Monday after the Twelfth Sunday after Pentecost.—The Commandment Like to the First.

Monday after the Twelfth Sunday after Pentecost.—The Commandment Like to the First.


My God, I firmly believe that Thou art here present. I acknowledge that on account of my many sins I am utterly unworthy to appear before Thy sacred countenance. Yet, confiding in Thy infinite goodness and mercy, I venture to address Thee, to call upon Thy holy name, and meditate upon Thy commandments, in order that I may acquire a better knowledge of Thy holy will, and accomplish it with more fidelity. Wherefore enlighten my understanding that I may perceive what I ought to do or leave undone for the promotion of Thy glory and my own salvation; at the same time excite my will, that I may repent with my whole heart of my past sins, and resolve for the future to do all that Thou requirest of me. Grant me above all to know Jesus, my divine Teacher and Guide, more clearly, that I may love Him more dearly, and consequently labor, struggle and suffer with greater generosity and self-sacrifice in imitation of His example. Holy Mary, Mother of God and my Mother, show Jesus to me now, and let me study thy divine Son to the salvation of my soul. Holy Guardian Angel, keep far from me all distracting thoughts; my patron saint, come to my assistance. Amen.

Monday after the Twelfth Sunday after Pentecost.—The Commandment Like to the First.

By this shall all men know that you are my disciples, if you have love one for another. (John xiii, 35.)

CONSIDER FIRSTLY that the precept of loving your neighbour goes along with that of the love of God. The love of God is called the first and greatest commandment; the love of one’s neighbour is called the second, because we ought to love our neighbour for God’s sake and God for Himself, and not for the sake of our neighbour. For the rest these two precepts are so united together that one cannot love one’s neighbour if one does not love God, nor love God if one does not love one’s neighbour. Hence they may be said not only to have been born together but also to die together.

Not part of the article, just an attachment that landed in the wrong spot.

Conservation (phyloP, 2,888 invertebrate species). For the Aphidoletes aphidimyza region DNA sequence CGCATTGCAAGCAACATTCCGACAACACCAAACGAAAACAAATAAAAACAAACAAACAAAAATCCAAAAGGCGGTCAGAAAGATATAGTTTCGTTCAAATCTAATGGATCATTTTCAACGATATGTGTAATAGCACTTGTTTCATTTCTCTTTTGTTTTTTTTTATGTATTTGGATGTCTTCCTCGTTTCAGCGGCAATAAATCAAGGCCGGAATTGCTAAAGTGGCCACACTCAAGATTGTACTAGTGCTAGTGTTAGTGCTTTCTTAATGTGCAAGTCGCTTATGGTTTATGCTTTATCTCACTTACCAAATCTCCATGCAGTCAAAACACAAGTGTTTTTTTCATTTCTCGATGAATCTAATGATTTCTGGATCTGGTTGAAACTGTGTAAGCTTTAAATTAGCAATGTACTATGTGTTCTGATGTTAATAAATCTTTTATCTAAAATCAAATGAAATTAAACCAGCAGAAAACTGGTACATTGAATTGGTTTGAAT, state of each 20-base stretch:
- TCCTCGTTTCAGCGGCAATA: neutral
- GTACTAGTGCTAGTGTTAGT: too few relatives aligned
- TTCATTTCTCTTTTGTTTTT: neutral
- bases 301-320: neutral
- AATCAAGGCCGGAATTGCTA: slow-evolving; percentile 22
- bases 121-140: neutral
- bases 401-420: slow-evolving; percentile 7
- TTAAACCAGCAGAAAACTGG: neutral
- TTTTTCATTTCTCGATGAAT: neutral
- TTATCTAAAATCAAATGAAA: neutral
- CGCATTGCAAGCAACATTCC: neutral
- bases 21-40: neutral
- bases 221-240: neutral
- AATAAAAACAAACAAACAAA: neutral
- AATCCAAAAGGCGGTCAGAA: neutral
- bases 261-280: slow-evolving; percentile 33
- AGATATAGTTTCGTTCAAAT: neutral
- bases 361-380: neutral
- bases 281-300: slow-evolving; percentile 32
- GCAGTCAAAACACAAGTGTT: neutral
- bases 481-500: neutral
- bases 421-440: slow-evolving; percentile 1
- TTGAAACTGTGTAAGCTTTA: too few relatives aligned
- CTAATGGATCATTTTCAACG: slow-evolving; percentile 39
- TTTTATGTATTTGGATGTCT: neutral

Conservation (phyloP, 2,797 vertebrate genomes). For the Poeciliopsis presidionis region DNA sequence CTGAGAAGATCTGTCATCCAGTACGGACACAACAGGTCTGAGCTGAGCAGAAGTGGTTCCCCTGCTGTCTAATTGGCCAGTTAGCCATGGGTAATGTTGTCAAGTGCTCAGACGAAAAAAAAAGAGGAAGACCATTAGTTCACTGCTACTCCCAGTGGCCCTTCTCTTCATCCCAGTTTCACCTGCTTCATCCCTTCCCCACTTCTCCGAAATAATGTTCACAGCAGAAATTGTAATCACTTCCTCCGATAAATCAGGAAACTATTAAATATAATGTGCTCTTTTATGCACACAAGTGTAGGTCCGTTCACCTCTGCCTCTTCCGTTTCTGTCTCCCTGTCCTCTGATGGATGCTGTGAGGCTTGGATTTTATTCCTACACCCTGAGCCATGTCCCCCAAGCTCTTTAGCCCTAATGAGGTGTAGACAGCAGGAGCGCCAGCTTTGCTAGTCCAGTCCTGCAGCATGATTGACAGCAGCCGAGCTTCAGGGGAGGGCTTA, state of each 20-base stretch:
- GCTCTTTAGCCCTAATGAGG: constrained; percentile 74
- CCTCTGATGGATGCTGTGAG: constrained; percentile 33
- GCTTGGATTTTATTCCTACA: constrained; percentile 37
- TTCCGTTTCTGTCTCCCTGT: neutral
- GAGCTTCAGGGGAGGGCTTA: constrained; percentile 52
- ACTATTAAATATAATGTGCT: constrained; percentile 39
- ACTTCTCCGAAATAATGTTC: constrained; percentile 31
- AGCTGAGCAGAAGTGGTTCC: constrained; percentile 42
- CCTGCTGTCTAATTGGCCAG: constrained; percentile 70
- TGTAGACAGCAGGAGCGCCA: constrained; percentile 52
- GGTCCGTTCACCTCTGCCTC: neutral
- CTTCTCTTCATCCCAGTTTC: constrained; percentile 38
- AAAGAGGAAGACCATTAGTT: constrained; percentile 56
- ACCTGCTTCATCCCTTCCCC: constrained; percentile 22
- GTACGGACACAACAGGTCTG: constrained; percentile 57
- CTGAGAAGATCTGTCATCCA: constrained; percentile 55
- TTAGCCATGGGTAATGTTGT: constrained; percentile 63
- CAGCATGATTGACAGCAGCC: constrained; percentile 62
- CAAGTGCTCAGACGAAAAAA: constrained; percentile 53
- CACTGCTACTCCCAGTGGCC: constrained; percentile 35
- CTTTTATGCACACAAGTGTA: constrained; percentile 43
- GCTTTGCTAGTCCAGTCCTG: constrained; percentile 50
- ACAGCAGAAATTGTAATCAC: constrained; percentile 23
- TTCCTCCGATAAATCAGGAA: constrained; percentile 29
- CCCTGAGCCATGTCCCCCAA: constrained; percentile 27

APPLICATION. Can you have the heart then to set so little value on this precept? Our Lord’s words are unmistakable: And the second is like unto the first.

AFFECTIONS AND RESOLUTIONS. Lord who shall dwell in thy tabernacle? . . . He . . . who hath not used deceit in his tongue, nor hath done evil to his neighbour. (Ps. xiv, I, 3.)

CONSIDER SECONDLY that the love of one’s neighbour consists in wishing him well in soul and in body. Then it is that you love him as yourself, when you desire the good of both, as you do for yourself. This good you should desire for your neighbour precisely because he is your neighbour, so that he may be helped by you to attain to eternal beatitude along with you. Therefore you must desire this good for all men be they great or little, be they good or bad, benefactors or enemies; that so all may be your companions hereafter in heaven.

APPLICATION. If, therefore, you exclude any of these from your love, it is not possible for really true love of your neighbour to be in you, even as one who denies but one dogma of faith taught by the Church cannot have true faith. Yet how many boast of loving their neighbour, whilst they refuse this love to perhaps more than one. For to these they do not wish that good, which the law of charity requires us to have for all.

AFFECTIONS AND RESOLUTIONS. I meditated also on Thy commandments, which I loved. (Ps. cxviii, 4-7.)

CONSIDER THIRDLY that there are three stages in this love for our neighbour. The first is that concerning him you never admit any thought that is unjust or unreasonable. For by doing so you would not only not love him, but would rather show your hatred of him. The second that you wish well to your neighbour for his own sake. Therefore when you love him either for the pleasure of his conversation, or for the good you desire from your connexion with him, though you do not thereby transgress the precept, at least you do not fulfil it. For you do not then love him as your neighbour, or as one like yourself, but merely in view of your own self and for your own advantage. Thirdly, you should not wish well to your neighbour with cold and indifferent will, but with one that is fervent and efficacious. In charity unfeigned. (2 Cor. vi. 6.)